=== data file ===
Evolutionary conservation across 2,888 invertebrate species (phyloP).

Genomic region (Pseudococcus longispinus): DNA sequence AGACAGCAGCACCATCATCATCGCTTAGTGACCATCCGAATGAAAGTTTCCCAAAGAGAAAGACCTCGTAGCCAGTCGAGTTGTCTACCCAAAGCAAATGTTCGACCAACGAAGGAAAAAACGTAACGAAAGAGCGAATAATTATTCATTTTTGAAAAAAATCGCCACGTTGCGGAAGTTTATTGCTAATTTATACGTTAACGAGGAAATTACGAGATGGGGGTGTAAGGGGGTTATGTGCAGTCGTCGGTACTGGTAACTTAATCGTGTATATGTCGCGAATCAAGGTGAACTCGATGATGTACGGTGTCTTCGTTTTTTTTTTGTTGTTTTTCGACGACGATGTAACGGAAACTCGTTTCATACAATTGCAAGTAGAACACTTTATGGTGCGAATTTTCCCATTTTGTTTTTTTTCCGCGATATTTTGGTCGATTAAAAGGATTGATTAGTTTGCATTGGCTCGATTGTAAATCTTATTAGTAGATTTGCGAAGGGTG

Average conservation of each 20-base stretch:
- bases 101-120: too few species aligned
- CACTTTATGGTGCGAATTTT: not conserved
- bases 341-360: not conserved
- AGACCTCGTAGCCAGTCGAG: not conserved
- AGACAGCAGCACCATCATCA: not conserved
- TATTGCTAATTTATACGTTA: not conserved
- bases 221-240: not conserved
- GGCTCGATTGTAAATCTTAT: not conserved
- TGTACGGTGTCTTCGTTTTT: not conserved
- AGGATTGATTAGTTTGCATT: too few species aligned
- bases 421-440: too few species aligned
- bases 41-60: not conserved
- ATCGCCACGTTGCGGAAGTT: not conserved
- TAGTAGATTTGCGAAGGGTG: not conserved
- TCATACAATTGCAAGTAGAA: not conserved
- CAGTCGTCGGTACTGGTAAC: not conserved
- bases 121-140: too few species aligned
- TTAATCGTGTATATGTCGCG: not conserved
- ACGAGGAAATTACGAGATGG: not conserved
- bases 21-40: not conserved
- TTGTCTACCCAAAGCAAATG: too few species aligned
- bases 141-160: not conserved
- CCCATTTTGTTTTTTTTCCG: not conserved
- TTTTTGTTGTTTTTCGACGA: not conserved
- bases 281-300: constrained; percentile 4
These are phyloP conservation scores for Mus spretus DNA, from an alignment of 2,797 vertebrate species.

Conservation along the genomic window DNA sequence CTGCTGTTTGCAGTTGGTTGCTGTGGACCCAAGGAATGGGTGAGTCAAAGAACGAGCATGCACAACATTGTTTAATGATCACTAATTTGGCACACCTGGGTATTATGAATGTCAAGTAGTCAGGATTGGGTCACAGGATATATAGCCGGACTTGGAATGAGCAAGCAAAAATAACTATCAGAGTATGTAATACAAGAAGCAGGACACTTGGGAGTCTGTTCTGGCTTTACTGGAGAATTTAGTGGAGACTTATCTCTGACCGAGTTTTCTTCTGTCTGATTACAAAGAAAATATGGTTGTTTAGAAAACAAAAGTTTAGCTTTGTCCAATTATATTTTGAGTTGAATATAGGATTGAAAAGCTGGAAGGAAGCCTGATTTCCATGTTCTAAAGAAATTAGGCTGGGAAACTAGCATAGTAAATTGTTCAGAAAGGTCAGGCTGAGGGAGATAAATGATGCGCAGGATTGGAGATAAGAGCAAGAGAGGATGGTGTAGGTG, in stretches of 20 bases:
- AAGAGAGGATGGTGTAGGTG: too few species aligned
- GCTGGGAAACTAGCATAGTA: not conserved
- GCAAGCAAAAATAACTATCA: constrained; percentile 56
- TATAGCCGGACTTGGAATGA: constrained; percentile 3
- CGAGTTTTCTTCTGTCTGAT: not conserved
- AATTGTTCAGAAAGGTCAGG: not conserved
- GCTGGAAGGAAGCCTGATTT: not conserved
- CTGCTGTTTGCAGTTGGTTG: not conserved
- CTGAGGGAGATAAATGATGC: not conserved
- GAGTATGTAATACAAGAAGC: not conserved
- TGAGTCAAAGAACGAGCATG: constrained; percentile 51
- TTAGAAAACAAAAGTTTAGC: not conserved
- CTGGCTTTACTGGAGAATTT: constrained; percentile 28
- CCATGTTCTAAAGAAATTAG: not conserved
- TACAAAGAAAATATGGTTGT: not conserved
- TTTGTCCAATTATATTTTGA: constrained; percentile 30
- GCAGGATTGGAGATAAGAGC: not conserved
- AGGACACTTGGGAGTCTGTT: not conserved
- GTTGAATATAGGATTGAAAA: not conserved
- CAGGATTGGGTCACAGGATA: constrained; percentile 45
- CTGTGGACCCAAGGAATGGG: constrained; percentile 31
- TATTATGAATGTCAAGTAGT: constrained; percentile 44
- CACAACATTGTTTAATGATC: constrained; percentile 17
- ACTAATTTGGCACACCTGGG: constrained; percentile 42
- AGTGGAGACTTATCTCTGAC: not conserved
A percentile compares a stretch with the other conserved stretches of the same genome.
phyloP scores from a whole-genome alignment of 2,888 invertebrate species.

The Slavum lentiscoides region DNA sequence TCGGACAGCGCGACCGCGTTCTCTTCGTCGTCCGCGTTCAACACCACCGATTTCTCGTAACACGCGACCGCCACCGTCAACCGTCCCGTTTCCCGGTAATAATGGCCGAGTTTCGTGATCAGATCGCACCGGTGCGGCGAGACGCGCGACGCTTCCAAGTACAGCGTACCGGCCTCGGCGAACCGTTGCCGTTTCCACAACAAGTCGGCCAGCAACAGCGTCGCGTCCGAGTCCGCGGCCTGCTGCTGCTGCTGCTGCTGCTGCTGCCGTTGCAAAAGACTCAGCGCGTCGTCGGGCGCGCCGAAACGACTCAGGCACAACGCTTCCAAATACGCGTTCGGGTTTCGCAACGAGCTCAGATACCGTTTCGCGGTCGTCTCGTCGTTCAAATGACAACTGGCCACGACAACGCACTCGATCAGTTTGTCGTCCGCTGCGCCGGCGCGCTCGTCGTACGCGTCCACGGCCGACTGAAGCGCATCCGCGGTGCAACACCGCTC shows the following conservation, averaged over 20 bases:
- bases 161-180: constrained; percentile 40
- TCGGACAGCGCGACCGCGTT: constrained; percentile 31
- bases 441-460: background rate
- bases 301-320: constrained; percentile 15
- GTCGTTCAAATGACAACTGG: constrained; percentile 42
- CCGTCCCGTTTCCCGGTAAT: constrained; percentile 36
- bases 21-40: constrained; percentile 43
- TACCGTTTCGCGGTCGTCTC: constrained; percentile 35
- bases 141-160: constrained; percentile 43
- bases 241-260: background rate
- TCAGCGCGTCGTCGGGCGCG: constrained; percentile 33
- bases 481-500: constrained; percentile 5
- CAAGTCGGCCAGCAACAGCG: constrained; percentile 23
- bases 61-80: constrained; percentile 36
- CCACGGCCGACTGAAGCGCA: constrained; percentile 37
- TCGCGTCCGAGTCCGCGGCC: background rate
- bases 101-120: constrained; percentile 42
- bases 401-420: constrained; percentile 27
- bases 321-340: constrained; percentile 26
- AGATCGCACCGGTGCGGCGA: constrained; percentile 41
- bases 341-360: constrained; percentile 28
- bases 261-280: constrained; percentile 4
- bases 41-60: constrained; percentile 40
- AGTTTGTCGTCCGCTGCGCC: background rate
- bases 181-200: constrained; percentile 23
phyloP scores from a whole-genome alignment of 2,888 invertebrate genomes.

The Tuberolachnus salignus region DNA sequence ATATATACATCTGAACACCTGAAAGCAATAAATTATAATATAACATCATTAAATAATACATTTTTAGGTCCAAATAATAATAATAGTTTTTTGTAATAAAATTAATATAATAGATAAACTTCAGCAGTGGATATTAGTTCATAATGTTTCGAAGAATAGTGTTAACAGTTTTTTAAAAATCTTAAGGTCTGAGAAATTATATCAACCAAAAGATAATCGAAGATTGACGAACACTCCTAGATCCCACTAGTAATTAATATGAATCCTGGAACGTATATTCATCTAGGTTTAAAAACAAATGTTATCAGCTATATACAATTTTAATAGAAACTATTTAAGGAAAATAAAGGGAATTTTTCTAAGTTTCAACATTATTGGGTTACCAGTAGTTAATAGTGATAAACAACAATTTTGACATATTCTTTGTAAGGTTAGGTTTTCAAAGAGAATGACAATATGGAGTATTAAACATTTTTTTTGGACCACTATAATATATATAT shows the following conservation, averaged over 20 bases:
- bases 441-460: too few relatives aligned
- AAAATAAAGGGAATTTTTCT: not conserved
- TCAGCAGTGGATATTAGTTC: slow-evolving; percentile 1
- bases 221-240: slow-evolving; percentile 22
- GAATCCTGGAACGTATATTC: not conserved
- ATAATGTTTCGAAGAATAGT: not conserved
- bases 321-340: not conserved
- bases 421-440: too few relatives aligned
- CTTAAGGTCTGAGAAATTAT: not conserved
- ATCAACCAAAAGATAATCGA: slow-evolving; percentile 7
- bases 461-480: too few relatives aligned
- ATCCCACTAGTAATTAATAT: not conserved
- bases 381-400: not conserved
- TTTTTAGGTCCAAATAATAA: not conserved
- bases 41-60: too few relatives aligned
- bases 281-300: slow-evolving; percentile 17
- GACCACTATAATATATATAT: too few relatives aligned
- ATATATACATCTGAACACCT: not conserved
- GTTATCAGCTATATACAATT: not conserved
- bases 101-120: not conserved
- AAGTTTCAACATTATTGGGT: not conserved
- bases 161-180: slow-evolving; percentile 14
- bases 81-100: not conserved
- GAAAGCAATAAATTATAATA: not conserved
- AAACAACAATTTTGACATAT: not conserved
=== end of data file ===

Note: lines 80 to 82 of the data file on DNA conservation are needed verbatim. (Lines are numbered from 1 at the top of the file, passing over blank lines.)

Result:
- bases 261-280: constrained; percentile 4
- bases 41-60: constrained; percentile 40
- AGTTTGTCGTCCGCTGCGCC: background rate